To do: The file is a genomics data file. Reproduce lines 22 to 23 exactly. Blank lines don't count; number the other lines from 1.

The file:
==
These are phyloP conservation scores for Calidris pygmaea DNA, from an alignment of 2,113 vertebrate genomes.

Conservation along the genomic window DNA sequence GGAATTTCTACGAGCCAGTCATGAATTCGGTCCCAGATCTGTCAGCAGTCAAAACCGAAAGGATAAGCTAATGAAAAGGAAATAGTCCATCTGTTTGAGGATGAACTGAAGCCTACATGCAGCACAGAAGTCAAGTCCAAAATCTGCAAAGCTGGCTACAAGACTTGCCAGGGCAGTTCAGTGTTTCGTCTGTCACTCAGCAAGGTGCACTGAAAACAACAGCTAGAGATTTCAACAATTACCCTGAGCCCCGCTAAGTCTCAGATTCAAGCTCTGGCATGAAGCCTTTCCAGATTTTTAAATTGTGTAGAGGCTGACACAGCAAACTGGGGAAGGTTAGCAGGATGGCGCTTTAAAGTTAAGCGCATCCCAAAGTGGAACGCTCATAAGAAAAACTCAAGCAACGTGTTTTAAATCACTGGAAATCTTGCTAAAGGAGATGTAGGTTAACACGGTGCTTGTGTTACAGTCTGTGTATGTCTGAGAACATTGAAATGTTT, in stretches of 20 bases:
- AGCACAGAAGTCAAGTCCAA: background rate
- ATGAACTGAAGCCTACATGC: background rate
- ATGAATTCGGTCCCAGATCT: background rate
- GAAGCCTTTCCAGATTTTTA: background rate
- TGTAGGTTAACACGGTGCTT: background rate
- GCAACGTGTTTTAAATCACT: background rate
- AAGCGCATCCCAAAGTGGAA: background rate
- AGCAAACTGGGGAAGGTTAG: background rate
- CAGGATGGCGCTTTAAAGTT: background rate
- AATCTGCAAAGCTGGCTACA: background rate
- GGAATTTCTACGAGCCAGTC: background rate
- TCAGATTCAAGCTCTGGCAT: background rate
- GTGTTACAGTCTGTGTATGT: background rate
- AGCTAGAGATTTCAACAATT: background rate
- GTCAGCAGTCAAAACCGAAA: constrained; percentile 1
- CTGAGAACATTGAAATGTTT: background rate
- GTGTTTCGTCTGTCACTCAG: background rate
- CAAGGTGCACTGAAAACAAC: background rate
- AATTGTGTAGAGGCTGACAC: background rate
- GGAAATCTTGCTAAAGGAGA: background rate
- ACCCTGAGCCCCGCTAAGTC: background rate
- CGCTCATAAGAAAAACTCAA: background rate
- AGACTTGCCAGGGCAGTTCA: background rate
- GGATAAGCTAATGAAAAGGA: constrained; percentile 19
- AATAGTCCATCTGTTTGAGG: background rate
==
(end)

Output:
- GGAAATCTTGCTAAAGGAGA: background rate
- ACCCTGAGCCCCGCTAAGTC: background rate